There are three main types of chromite in nature: high-chromium chromite, high-iron chromite and high-aluminum chromite used as refractory minerals. The application of chromite products is more interchangeable than in the past with improved processing technologies. At one time only raw “lump” chromite was used in smelters to produce ferrochrome for stainless steel production. With the reduction of lump chromite quality, fine grained chromite is being processed (agglomerated and pelletized, or directly reduced in plasma arc furnaces) to produce higher quality ferrochrome.
The production of stainless steel and similar specialty steel products is not possible without the use of the mineral chromite, the world’s principal source of chromium metal. The world chromite market consumes approximately 22 million tonnes of chromite per year (2016), 90% of which is consumed as ferrochrome dedicated to stainless steel production. By 2017 world chromite consumption is expected to increase to about 22.3 million tonnes per annum, following the recent global recession. Since 2000 chromite consumption has grown at a rate of about 5.4% per year until 2007. This growth was driven principally by Chinese consumption, accounting for almost one-third of world demand. The production of ferro-chrome requires about 2.4-2.5 tonnes of chromite per tonne of ferrochrome, and the production of standard grade stainless steel requires about 0.66 tonnes of chromite per tonne of stainless steel.
Minor chromite production/consumption is dedicated to the refractory and foundry chromite markets (4%) and the chemical chromium business (2-3%). The demand for refractory grade chromite has continued to decrease since 1970 with the introduction of new smelting methods and the health concern over hexavalent chromium. Foundry grade chromite consumption has steadily increased with its replacement of radioactive zircon and the demand for high quality metal castings. The use of chemical grade chromium continues to grow steadily with its use in leather tanning and electroplating. World consumption of these three chromite products totals less than 1.2 million tonnes per year.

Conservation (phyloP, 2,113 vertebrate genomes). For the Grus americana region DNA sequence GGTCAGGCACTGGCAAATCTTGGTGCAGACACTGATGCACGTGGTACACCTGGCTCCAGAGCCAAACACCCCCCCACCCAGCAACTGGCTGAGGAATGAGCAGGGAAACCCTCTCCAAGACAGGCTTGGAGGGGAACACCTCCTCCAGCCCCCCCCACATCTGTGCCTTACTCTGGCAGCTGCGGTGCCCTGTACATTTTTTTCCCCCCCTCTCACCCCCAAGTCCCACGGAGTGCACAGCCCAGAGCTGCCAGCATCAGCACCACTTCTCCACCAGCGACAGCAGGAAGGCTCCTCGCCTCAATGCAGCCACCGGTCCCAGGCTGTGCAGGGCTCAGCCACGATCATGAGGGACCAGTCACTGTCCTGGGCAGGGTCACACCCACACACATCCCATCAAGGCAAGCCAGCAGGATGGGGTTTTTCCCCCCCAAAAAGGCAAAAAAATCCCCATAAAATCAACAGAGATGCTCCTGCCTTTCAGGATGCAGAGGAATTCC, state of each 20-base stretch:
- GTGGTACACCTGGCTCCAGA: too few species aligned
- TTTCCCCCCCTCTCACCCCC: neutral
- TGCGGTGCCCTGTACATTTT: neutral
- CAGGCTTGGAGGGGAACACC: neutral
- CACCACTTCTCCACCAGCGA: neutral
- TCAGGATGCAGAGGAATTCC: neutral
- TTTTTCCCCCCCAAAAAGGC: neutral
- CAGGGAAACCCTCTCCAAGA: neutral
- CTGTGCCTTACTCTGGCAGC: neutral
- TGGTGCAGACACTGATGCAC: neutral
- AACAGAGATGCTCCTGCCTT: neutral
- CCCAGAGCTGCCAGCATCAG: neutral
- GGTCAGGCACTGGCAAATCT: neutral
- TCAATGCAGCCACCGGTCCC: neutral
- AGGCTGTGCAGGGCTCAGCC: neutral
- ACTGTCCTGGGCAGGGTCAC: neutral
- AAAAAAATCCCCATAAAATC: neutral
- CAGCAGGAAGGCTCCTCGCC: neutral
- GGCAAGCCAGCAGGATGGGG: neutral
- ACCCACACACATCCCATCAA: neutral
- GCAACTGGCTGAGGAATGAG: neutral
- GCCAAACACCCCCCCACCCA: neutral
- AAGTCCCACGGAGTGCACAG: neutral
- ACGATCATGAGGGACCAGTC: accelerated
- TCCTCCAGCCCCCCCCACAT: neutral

World consumption of foundry grade chromite (FGR) totaled about 600,000 tonnes in 2016, most of which was sourced from South Africa. Chromite is preferred over silica sand and other foundry products due to the quality of castings and its non-radioactive composition. Besides stringent chemical compositional character, the size, shape and acid consumption rate are critical for this type of premium chromite product. Typically foundry grade sand must have a chemical composition exceeding 44% chromium oxide, no more than 27% iron and less than 4% silica. Ninety percent of the chromite sand must range from 0.39 to 0.70 millimeters in size. The product must have low magnesium and aluminum contents and an AFS number (American Foundrymen Society) average grain size distribution number not less than AFS-GFN # 51. Typically, less than 60% of chromite mined and processed is recovered as foundry grade chromite (67% of spiral product). The cost of producing foundry grade chromite is considerably greater than the cost of producing sintered metallurgical grade chromite. High quality chromite foundry sand is replacing/substituting for zircon (priced ~ $1,000/tonne). Some of the New Caledonia chromite deposits appear to meet foundry grade chromite specifications at the early prospect stage.